MBA Admissions Interview Primer: Group Interviews
In this, our third installment of our interview series, we’ll take a closer look at an MBA interview permutation—the team-based interview or group discussion. You can view the first two parts of this interview series here: open versus invitation-only interviews and blind interviews versus non-blind interviews.
What Is the Team-Based Discussion for the Wharton MBA?
Several years ago, the admissions office at the University of Pennsylvania’s Wharton School partnered with the Wharton Innovation group to launch a new evaluation method, the team-based discussion (TBD). As its name suggests, as part of the TBD, applicants are placed into a group with five to six other applicants for an interactive discussion about real-life business scenarios, designed to reveal to the Admissions Committee how each applicant approaches and analyzes specific situations.
The way teams of applicants are assembled is simply a function of who signs up when. Each participant will receive a prompt for the TBD in advance, and Wharton recommends spending about an hour in advance preparing for the discussion.
While initially held on Wharton’s Philadelphia campus or in various cities around the world, Covid protocols moved the TBDs online. Starting in the 2023-2024 admissions season, Wharton confirmed that all admissions interviews will be virtual going forward. They are still conducted by Admissions Fellows, a select group of second-year MBA students.
Here’s the prompt applicants received in the 2023-24 application season:
“This year’s question tasks you and fellow TBD participants to name and design a new course on a cutting-edge business topic for Wharton’s Pre-baccalaureate Program. As part of the Wharton Global Youth Program, this opportunity for exceptional junior and senior high school students introduces them business education. The idea is to inspire talented young people to analyze the world’s complex challenges as they take their first steps toward becoming leaders who will transform the global economy.
“Your team’s challenge is to develop a course on a cutting-edge topic for the generation of young business leaders coming behind you. You’ll name the course, outline the topic and themes, identify faculty to lead the course, and decide on learning outcomes and assessment methods.”
So, what’s the best way to approach the TBD, you ask? We consulted our resident expert, Alex Brown, who worked in admissions at Wharton for several years. Here’s his take:
“Wharton really values decisions backed up by data, so when you make a point, support it with facts,” he says. “As you make your way through the given scenario, be sure to take logical steps from one point to the next and communicate your thought process when it’s relevant.”
In a group exercise, it can be easy to get sidetracked by details. “Always keep the big picture in mind,” Brown urges. “You can also consider these team-based discussions are a good test of emotional intelligence. Testing your ability to read the group dynamic, allowing you to determine your most effective role within the group. Should you lead, should you listen and contribute only when appropriate, should you facilitate and draw others into the conversation?”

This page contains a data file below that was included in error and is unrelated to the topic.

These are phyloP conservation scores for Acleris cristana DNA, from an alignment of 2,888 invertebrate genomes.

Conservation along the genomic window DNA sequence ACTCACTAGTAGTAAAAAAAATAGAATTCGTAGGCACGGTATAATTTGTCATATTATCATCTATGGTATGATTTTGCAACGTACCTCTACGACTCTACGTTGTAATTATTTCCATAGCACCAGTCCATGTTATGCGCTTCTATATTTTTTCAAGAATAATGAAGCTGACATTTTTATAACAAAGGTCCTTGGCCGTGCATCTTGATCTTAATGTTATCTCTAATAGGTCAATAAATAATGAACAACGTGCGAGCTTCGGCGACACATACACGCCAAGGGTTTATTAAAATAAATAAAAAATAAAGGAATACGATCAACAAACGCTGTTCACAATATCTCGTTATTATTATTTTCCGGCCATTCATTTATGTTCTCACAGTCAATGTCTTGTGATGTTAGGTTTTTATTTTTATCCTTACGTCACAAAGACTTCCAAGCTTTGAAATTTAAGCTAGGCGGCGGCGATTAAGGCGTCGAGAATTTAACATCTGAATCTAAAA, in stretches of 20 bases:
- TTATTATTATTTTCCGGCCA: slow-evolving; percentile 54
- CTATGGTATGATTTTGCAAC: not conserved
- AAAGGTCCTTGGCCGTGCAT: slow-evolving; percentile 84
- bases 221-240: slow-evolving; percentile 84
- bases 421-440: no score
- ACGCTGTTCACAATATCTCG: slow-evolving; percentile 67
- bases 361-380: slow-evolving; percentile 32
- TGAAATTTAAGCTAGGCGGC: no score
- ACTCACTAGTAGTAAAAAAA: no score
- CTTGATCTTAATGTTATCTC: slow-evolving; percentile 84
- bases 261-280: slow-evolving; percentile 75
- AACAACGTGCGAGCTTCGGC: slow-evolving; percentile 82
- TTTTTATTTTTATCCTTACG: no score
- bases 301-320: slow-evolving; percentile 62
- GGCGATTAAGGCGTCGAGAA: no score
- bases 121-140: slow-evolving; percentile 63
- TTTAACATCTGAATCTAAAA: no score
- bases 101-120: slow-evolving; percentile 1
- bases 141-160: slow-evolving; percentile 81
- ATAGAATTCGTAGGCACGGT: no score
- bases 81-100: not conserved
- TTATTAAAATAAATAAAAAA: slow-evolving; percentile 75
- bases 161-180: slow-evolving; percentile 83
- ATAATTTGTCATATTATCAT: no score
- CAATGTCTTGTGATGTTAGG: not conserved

What’s Wharton really after with the TBD? “You want to show the Admissions Committee that you work well in a team environment, can adapt and show a keen sense of understanding not only of the problem at hand, but of the dynamics of the group as the discussion unfolds. Oftentimes the most important skill you will need is the ability to listen, before contribution,” Brown says.
“The other interesting aspect to this type of interview is that it is really hard to prepare for,” he notes. Prepping the specific scenario is obviously important, but this does not help you much in terms of how to contribute as part of a group situation made up of similarly motivated peers who all want the same outcome, he says. “Having a good sense of self awareness and being able to correct your own tendencies will be extremely important,” Brown advises.
Even with the implementation of the TBD—which, incidentally, is required for admission—Wharton still gives applicants an opportunity for a short one-on-one conversation with an admissions team member immediately following the team exercise. Often, the first questions applicants are asked as part of this one-on-one interview pertain to how they think they did during the TBD. But these brief individual interviews also provide an opportunity for applicants to make their case for admission. “This is a great chance to share your story, goals, career plan and passion for the school,” Brown says. “Treat this portion of the interview as you would treat any of your resume-based interviews.” he offers.
Though the innovative format may seem nerve-wracking to many applicants, the schools that have chosen to implement a group exercise have done so in great part to get a better feel for how applicants will take part in an actual business school classroom. The whole reason you’re going through this application process is because you want to end up in one of those classrooms. So just relax and pretend you’re already there.
See the other parts in our MBA Admissions Interview Primer series:
- Part I: Open Interviews vs Invitation-Only Interviews
- Part II: Blind vs Non-blind Interviews, Behavioral vs Resume-based
- Part IV: Unusual Interview Practices (e.g. Post-interview Essays, Two Interviewers, Presentations)